we start dinner, slicing and chopping, crying over onions and i'm drinking the glass of white wine mike has served me. mike's sister and her family soon join us in the kitchen and soon we are seated outside, pouring over tacos and rice, guacamole and salsas, as the sun sets almost imperceptibly through the trees. they tell stories about growing up in tehachapi, the pranks they played as kids, snow stories (foreign to me and olivia, who have grown up in a desert), plans for their homes, their own children.

after dinner, in order to battle our full stomachs and the cold air that has begun to set in, we hike up to where mike's sister and her husband are building their house. the day's light disappears quickly and we are walking shadows among silhouettes of trees. the kids run ahead and hide in the bushes to scare us when we pass. my heart beats quickly and i'm a bit breathless as we arrive at the future site of nancy's home. she takes on a virtual tour of her new home. this is where the hallway will be. the porch will wrap around the house here. and here the french doors. i marvel at her vision.

back at home, we talk a little longer into the night, cozily under quilts but with the windows open.

i literally wake to the sound of a rooster right as the sun is rising, slowly lighting the early grey sky. we eat egg beaters and bacon along with slices of fresh melon for breakfast and talk superficially about politics. mike leaves for work, taking colton, his son, to his scheduled morning activity as well. olivia and i linger only a bit longer before heading our separate ways, she to work and me to begin preparations for texas.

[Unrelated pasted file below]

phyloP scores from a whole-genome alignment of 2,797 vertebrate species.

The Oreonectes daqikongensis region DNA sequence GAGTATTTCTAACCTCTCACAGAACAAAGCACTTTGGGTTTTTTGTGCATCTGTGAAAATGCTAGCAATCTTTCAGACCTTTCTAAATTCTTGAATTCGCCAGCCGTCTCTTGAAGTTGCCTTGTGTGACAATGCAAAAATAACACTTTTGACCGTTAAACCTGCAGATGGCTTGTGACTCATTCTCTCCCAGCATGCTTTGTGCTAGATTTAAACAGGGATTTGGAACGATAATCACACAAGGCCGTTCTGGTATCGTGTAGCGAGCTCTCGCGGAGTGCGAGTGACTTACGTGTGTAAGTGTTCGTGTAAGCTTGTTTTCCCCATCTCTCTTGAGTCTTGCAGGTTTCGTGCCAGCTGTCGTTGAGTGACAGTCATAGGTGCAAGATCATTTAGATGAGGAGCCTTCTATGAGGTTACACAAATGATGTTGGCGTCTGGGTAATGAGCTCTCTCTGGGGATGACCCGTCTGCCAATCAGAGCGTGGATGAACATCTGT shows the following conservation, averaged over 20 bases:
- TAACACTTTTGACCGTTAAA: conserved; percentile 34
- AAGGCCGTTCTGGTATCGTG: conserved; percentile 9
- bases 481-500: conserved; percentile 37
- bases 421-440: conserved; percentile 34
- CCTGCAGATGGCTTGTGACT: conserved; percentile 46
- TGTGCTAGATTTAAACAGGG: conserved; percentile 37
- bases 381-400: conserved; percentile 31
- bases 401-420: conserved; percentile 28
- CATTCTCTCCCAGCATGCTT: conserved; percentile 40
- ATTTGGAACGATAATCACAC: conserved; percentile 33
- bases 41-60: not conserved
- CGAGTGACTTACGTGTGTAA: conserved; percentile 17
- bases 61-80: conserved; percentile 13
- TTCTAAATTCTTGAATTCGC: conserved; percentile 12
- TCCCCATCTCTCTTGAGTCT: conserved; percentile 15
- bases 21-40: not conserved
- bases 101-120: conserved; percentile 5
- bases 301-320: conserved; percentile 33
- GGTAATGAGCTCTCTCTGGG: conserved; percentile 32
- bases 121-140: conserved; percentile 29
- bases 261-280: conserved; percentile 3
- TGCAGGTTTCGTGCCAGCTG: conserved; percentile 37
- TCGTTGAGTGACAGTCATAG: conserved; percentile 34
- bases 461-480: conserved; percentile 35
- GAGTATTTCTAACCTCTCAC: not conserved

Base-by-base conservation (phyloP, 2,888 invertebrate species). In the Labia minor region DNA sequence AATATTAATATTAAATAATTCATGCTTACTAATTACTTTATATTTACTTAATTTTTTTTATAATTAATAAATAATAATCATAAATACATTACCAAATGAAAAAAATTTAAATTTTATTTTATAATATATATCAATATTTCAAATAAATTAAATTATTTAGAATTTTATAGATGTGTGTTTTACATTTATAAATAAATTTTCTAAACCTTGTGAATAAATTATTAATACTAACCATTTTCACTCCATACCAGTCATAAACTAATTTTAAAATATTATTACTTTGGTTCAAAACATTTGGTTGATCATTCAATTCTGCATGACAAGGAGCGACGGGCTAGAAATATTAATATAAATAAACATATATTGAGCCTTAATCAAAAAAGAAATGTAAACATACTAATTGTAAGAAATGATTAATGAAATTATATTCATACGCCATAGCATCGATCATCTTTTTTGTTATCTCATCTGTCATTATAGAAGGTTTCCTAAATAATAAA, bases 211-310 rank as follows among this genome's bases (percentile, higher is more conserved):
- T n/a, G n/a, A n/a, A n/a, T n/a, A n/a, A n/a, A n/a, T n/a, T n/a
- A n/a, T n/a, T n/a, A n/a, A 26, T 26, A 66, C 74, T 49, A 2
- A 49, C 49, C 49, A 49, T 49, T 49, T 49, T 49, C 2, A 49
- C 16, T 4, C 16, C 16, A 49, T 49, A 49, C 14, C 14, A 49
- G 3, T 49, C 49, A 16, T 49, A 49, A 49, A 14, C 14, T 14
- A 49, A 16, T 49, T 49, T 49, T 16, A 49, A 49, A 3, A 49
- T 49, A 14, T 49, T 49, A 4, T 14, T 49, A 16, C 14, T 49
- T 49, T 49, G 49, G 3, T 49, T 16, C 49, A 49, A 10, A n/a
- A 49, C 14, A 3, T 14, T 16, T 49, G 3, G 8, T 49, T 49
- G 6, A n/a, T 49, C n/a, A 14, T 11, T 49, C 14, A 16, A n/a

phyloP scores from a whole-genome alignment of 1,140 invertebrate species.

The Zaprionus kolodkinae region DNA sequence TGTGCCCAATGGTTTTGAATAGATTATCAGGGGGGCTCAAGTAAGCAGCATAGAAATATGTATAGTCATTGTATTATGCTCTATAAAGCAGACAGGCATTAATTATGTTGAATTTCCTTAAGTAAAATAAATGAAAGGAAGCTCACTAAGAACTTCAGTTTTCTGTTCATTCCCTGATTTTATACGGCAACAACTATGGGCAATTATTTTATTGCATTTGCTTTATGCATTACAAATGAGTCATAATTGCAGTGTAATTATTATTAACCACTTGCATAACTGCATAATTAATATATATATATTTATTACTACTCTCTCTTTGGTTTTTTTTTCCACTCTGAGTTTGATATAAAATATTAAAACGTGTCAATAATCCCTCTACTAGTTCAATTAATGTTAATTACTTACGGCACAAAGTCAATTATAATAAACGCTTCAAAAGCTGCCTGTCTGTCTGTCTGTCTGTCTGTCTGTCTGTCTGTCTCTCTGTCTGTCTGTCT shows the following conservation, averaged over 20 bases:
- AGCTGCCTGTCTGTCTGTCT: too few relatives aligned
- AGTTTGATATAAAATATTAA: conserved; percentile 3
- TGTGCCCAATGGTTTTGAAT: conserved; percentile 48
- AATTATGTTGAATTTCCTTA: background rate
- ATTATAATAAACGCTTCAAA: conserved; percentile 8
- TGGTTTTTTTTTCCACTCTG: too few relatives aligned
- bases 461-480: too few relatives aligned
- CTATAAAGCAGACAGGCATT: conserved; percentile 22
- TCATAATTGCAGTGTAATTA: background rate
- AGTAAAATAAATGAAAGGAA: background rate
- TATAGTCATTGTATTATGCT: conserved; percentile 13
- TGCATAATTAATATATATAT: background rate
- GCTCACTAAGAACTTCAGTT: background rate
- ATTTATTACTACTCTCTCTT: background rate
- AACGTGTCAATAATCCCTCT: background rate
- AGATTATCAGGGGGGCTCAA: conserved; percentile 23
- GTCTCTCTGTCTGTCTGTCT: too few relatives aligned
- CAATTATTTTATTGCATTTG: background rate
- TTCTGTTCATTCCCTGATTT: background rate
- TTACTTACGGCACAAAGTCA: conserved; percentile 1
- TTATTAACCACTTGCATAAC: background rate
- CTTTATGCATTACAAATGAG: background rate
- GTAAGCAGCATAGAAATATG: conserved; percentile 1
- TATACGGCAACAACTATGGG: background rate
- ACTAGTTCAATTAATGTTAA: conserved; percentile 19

as i drive down the mountain, i think think about her house with its garden and view of the mountains, her nightly hikes with her husband, clanging around the kitchen, barefoot and pregnant, the serene town where she has found community. it's absolutely normal and there are probably thousands of people in the united states who lead similar lives. nevertheless, i'm jealous.

Tuesday, August 03, 2004


i lost my most faithful companion this afternoon.

my parents ran an ad to sell my old car earlier in the week. last night, a couple of women rang our doorbell wanting to see the car. within ten minutes they made my dad an offer for the car. it was reasonable. so i took my old car out this morning to run errands. picked its pink slip up from our safety deposit box; hit a coffeeshop; got a haircut; had the car smogged. i felt myself becoming irrationally sad thinking that i was driving my car for the last time.

my new car is wonderful. it rides smoothly. it starts every time. it has a six CD changer! it is a safe, reliable new car. but my old car has history. my history. i drove that car around in high school. my friends and i would leave campus in it for "donut runs" in the morning, deli sandwiches at lunch. drama festivals, debate tournaments, friends' houses.

i took that car to stanford my sophomore year. it learned my favorite haunts on the peninsula. the girls i mentored in east palo alto marveled over its sunroof, calling it a "sick" car, which actually turned out to be a good thing. :) i left the bay in that car.

i drove it nearly two thousand miles to texas where we battled it out with enormous trucks on I-35 in austin. my car was an accomplice for a halloween prank that went very awry; fortunately, my friends and i escaped prosecution!

this car helped me to explore the texas/mexico border, where my mom was born and raised. transported me from south padre island to la feria, to mcallen countless times for field work and fun. i remember playing tic-tac-toe one humid evening on the inner sunroof of that car with a boy i kind of loved.

i drove it all around santa barbara last year, where it paled in comparison to newer model cars, but transported me to all the beautiful spots around town nonetheless.

i cleaned it out this afternoon. i tried to peal the stanford sticker off the back window, which i attached - crooked - almost ten years ago. the once red letters outlined in black have now faded so that only the outline of the word "stanford" remains. the sticker wouldn't budge.

though the sticker hung on, i emptied the car's compartments of maintenance receipts, a couple of water bottles, hair clips, some old mix tapes, an almanac. none of these remaining items were remarkable.

but the stories were.